The Cape of Good Hope, the gate to the Indian Ocean
Along with Cape Horn, the Cape of Good Hope is one of the world's most famous navigational landmarks. Located at the meeting point between the Atlantic and the Indian Oceans, this geographical 'accident' is famous for its wild seas and the violent winds which beat up against it. It is also the great gate into the “Roaring Forties”.
The 'Stormy Cape' is also how the Cape of Good Hope is known, which gives a clearer picture of its reputation during the southern winter months from April to September. However, it is always possible to see waves of over four metres and winds frequently topping 30 knots in this corner of the planet. The most dangerous point is at the Agulhas bank, where storms are rife and dangerous cross currents collide.
When depressions moving in from the Atlantic meet the Agulhas Current, huge freak waves are generated. This great stream of warm waters traces a route through the colder green waters of the Indian Ocean and originates from the belt of surface current from the trades, pushed miles and miles by the monsoon, before being diverted South along the African coast to compress between Madagascar and the continent. It is one of the world's most powerful currents, with only slightly less force than the famous Gulf Stream.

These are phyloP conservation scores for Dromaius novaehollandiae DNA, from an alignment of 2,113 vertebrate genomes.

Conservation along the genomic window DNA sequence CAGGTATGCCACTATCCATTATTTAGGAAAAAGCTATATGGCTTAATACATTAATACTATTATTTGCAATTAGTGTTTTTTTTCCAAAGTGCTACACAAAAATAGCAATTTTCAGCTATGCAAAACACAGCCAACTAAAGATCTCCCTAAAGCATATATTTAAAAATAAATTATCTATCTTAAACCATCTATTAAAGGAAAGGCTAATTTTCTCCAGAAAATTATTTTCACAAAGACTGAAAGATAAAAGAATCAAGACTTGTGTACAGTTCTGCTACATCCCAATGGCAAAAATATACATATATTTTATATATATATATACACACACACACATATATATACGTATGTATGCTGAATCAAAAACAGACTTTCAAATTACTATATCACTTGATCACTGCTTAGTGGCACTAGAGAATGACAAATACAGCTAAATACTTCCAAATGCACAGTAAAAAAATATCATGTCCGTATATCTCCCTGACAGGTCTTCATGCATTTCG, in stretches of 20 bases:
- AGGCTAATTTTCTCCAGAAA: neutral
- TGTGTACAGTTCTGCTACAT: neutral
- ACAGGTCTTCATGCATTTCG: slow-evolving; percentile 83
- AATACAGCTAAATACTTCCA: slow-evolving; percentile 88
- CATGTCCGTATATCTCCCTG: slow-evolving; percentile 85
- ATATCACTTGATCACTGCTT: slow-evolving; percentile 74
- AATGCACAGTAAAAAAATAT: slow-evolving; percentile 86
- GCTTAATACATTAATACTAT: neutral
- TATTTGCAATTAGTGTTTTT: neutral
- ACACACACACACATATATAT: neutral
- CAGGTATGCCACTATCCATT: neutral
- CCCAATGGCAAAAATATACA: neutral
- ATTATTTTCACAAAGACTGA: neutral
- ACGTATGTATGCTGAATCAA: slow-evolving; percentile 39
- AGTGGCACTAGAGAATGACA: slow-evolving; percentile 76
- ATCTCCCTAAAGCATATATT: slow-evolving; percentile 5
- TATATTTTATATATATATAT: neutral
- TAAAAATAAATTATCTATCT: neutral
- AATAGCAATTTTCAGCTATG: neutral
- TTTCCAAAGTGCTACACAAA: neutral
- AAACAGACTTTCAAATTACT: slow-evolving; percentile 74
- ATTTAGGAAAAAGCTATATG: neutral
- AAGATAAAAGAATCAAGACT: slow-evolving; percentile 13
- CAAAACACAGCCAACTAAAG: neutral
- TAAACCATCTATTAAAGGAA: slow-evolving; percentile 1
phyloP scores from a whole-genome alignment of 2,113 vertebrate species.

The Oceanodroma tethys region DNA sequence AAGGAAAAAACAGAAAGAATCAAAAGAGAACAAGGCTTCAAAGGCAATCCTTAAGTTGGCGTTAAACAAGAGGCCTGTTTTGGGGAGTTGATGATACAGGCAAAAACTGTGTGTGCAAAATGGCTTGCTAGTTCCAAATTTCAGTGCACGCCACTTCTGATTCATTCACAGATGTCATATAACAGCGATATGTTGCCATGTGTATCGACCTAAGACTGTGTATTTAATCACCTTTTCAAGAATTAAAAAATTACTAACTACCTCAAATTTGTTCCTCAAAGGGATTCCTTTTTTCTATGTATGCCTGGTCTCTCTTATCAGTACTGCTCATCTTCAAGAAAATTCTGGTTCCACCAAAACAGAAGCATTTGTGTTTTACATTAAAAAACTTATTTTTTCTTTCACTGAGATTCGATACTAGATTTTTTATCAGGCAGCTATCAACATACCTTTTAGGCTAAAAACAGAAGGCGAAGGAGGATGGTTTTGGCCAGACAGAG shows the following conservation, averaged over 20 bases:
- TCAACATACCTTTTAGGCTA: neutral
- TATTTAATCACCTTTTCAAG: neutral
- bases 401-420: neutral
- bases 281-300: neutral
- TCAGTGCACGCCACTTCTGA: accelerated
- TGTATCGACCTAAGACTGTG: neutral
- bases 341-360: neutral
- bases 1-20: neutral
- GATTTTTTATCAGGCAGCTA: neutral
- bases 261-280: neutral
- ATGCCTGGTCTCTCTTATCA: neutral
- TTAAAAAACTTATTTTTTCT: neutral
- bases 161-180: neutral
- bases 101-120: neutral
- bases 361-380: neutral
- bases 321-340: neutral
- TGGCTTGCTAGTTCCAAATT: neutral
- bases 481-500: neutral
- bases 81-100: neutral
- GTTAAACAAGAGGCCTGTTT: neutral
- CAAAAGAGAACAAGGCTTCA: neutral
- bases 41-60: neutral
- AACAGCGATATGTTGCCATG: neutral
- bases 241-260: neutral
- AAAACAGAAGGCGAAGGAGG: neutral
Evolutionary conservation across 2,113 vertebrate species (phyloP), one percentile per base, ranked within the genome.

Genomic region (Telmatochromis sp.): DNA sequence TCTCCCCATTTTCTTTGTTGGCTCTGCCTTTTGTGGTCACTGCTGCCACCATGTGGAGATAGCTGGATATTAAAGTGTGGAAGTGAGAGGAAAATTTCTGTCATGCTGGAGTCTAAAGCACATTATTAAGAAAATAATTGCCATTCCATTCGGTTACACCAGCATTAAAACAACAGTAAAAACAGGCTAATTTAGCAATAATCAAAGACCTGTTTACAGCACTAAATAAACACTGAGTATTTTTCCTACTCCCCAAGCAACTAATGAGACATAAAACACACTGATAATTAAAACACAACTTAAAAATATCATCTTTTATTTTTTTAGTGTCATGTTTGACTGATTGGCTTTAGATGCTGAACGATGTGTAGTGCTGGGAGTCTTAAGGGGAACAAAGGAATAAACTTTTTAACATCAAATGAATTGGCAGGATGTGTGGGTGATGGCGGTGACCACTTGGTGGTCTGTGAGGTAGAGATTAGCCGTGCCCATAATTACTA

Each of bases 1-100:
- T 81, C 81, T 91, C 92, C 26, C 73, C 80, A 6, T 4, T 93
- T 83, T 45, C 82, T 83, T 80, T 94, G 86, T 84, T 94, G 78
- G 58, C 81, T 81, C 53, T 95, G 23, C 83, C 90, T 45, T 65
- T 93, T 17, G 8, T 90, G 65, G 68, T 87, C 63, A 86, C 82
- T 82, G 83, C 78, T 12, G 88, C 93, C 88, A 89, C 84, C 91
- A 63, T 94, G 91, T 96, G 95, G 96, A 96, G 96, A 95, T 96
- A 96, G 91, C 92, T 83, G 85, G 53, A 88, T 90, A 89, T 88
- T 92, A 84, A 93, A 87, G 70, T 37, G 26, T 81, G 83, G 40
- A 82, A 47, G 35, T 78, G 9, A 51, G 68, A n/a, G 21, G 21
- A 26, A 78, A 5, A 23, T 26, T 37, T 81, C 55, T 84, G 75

With its limit close to the 100 fathom line, the Agulhas Current slides towards the South at speeds of between four and five knots towards where the land juts out at Cape Recife, Port Elizabeth (South Africa), before heading to deeper waters. This is a tremendous mass of water which can reach up to 160 km wide and over 300 metres deep. When this current comes up against a succession of southern storms, great mountains of water are created at the Cape: vertical walls of 5 storeys high, with foamy crowns that appear to rise from nowhere and speed along at 30 knots.
Made up of numerous waves, each piggy-backed onto the other, these walls of water rarely maintain their full height for more that a few minutes, but in that short time they are able to destroy anything and everything in their path. These waves are a constant in this area and are responsible for many of the boats that disappear without a trace.
Cape Agulhas, eclipsed
In reality, the Cape of Good Hope is not the southernmost point on the African continent. The real title goes to Cape Agulhas (Needles Cape, in English), a name given to the landmark by Portuguese sailors due to the sharp, spiky rocks there, which almost caused them to shipwreck. Its longitude has a particularly special significance: 20°00’ 09"E, as it marks the entrance to the Indian Ocean. From hereon the sailors enter the Great South, the toughest stretch on the regatta course. Following its discovery, the area around Cape Agulhas became an almost legendary sailing landmark, in a similar way to Cape Horn (Chile), due to the numerous shipwrecks in the area because of the very sudden and violent storms, the fog and the dangerous orography found there. Up until the Eighteenth Century, boats coming in from the Indian Ocean would rush to enter Table Bay in order to stop off at Cape Town, the 'tavern of the seas', where they would stock up on precious fresh fruit and vegetables to combat scurvy.